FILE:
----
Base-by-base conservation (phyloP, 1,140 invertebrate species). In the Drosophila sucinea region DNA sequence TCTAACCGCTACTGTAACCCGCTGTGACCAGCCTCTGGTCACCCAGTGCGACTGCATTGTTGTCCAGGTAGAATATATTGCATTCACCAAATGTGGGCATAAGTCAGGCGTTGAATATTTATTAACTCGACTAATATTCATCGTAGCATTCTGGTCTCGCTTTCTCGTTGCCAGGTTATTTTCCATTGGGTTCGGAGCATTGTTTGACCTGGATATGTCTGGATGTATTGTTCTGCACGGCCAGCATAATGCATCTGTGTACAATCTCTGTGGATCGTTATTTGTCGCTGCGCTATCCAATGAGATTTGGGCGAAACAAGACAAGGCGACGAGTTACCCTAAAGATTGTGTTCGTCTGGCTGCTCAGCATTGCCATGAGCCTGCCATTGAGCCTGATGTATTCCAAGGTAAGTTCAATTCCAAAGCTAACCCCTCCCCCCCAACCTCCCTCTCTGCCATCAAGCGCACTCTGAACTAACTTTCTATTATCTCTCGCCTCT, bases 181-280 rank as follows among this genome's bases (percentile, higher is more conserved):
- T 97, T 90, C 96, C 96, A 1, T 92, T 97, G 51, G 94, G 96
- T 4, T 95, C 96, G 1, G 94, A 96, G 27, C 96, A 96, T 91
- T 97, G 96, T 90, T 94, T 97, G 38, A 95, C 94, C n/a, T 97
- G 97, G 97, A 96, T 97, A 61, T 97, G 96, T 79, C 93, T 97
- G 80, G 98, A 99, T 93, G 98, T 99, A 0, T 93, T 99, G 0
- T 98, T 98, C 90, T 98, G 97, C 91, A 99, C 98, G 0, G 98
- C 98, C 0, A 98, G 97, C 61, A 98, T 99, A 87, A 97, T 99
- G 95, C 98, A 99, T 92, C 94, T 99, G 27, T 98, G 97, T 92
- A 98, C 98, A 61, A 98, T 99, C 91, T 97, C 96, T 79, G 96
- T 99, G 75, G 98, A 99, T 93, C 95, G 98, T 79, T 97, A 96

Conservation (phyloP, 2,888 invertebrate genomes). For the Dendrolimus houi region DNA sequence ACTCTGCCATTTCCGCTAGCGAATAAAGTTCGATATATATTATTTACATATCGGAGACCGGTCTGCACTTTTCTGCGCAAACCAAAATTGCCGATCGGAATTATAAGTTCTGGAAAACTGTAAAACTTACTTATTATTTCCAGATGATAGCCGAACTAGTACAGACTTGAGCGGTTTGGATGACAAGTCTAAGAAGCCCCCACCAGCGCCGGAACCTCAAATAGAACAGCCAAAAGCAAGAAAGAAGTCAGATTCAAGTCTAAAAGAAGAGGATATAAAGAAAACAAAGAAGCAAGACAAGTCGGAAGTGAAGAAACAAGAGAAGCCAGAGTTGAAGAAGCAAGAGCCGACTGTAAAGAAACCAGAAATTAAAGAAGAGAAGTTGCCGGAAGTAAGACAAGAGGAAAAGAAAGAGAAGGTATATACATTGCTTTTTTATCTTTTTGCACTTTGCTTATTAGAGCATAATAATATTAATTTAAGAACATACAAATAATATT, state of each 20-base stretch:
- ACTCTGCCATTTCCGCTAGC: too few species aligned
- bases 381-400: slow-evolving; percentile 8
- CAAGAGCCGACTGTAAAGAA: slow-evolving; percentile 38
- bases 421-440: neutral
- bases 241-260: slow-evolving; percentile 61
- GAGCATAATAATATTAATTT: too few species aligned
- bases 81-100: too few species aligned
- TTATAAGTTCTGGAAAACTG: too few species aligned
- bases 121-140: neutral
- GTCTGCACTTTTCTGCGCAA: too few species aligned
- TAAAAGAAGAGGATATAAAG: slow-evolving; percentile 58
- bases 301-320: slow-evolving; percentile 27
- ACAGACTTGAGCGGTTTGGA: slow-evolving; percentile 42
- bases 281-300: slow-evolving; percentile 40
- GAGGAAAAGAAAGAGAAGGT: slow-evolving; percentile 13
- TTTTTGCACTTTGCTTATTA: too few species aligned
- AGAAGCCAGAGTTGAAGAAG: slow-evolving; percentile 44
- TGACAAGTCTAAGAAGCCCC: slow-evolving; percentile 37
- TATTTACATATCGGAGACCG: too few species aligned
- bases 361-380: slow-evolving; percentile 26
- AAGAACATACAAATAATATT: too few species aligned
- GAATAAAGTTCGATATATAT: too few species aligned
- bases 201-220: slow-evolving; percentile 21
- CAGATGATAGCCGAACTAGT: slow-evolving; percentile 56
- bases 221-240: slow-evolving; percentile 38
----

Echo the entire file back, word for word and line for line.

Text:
Base-by-base conservation (phyloP, 1,140 invertebrate species). In the Drosophila sucinea region DNA sequence TCTAACCGCTACTGTAACCCGCTGTGACCAGCCTCTGGTCACCCAGTGCGACTGCATTGTTGTCCAGGTAGAATATATTGCATTCACCAAATGTGGGCATAAGTCAGGCGTTGAATATTTATTAACTCGACTAATATTCATCGTAGCATTCTGGTCTCGCTTTCTCGTTGCCAGGTTATTTTCCATTGGGTTCGGAGCATTGTTTGACCTGGATATGTCTGGATGTATTGTTCTGCACGGCCAGCATAATGCATCTGTGTACAATCTCTGTGGATCGTTATTTGTCGCTGCGCTATCCAATGAGATTTGGGCGAAACAAGACAAGGCGACGAGTTACCCTAAAGATTGTGTTCGTCTGGCTGCTCAGCATTGCCATGAGCCTGCCATTGAGCCTGATGTATTCCAAGGTAAGTTCAATTCCAAAGCTAACCCCTCCCCCCCAACCTCCCTCTCTGCCATCAAGCGCACTCTGAACTAACTTTCTATTATCTCTCGCCTCT, bases 181-280 rank as follows among this genome's bases (percentile, higher is more conserved):
- T 97, T 90, C 96, C 96, A 1, T 92, T 97, G 51, G 94, G 96
- T 4, T 95, C 96, G 1, G 94, A 96, G 27, C 96, A 96, T 91
- T 97, G 96, T 90, T 94, T 97, G 38, A 95, C 94, C n/a, T 97
- G 97, G 97, A 96, T 97, A 61, T 97, G 96, T 79, C 93, T 97
- G 80, G 98, A 99, T 93, G 98, T 99, A 0, T 93, T 99, G 0
- T 98, T 98, C 90, T 98, G 97, C 91, A 99, C 98, G 0, G 98
- C 98, C 0, A 98, G 97, C 61, A 98, T 99, A 87, A 97, T 99
- G 95, C 98, A 99, T 92, C 94, T 99, G 27, T 98, G 97, T 92
- A 98, C 98, A 61, A 98, T 99, C 91, T 97, C 96, T 79, G 96
- T 99, G 75, G 98, A 99, T 93, C 95, G 98, T 79, T 97, A 96

Conservation (phyloP, 2,888 invertebrate genomes). For the Dendrolimus houi region DNA sequence ACTCTGCCATTTCCGCTAGCGAATAAAGTTCGATATATATTATTTACATATCGGAGACCGGTCTGCACTTTTCTGCGCAAACCAAAATTGCCGATCGGAATTATAAGTTCTGGAAAACTGTAAAACTTACTTATTATTTCCAGATGATAGCCGAACTAGTACAGACTTGAGCGGTTTGGATGACAAGTCTAAGAAGCCCCCACCAGCGCCGGAACCTCAAATAGAACAGCCAAAAGCAAGAAAGAAGTCAGATTCAAGTCTAAAAGAAGAGGATATAAAGAAAACAAAGAAGCAAGACAAGTCGGAAGTGAAGAAACAAGAGAAGCCAGAGTTGAAGAAGCAAGAGCCGACTGTAAAGAAACCAGAAATTAAAGAAGAGAAGTTGCCGGAAGTAAGACAAGAGGAAAAGAAAGAGAAGGTATATACATTGCTTTTTTATCTTTTTGCACTTTGCTTATTAGAGCATAATAATATTAATTTAAGAACATACAAATAATATT, state of each 20-base stretch:
- ACTCTGCCATTTCCGCTAGC: too few species aligned
- bases 381-400: slow-evolving; percentile 8
- CAAGAGCCGACTGTAAAGAA: slow-evolving; percentile 38
- bases 421-440: neutral
- bases 241-260: slow-evolving; percentile 61
- GAGCATAATAATATTAATTT: too few species aligned
- bases 81-100: too few species aligned
- TTATAAGTTCTGGAAAACTG: too few species aligned
- bases 121-140: neutral
- GTCTGCACTTTTCTGCGCAA: too few species aligned
- TAAAAGAAGAGGATATAAAG: slow-evolving; percentile 58
- bases 301-320: slow-evolving; percentile 27
- ACAGACTTGAGCGGTTTGGA: slow-evolving; percentile 42
- bases 281-300: slow-evolving; percentile 40
- GAGGAAAAGAAAGAGAAGGT: slow-evolving; percentile 13
- TTTTTGCACTTTGCTTATTA: too few species aligned
- AGAAGCCAGAGTTGAAGAAG: slow-evolving; percentile 44
- TGACAAGTCTAAGAAGCCCC: slow-evolving; percentile 37
- TATTTACATATCGGAGACCG: too few species aligned
- bases 361-380: slow-evolving; percentile 26
- AAGAACATACAAATAATATT: too few species aligned
- GAATAAAGTTCGATATATAT: too few species aligned
- bases 201-220: slow-evolving; percentile 21
- CAGATGATAGCCGAACTAGT: slow-evolving; percentile 56
- bases 221-240: slow-evolving; percentile 38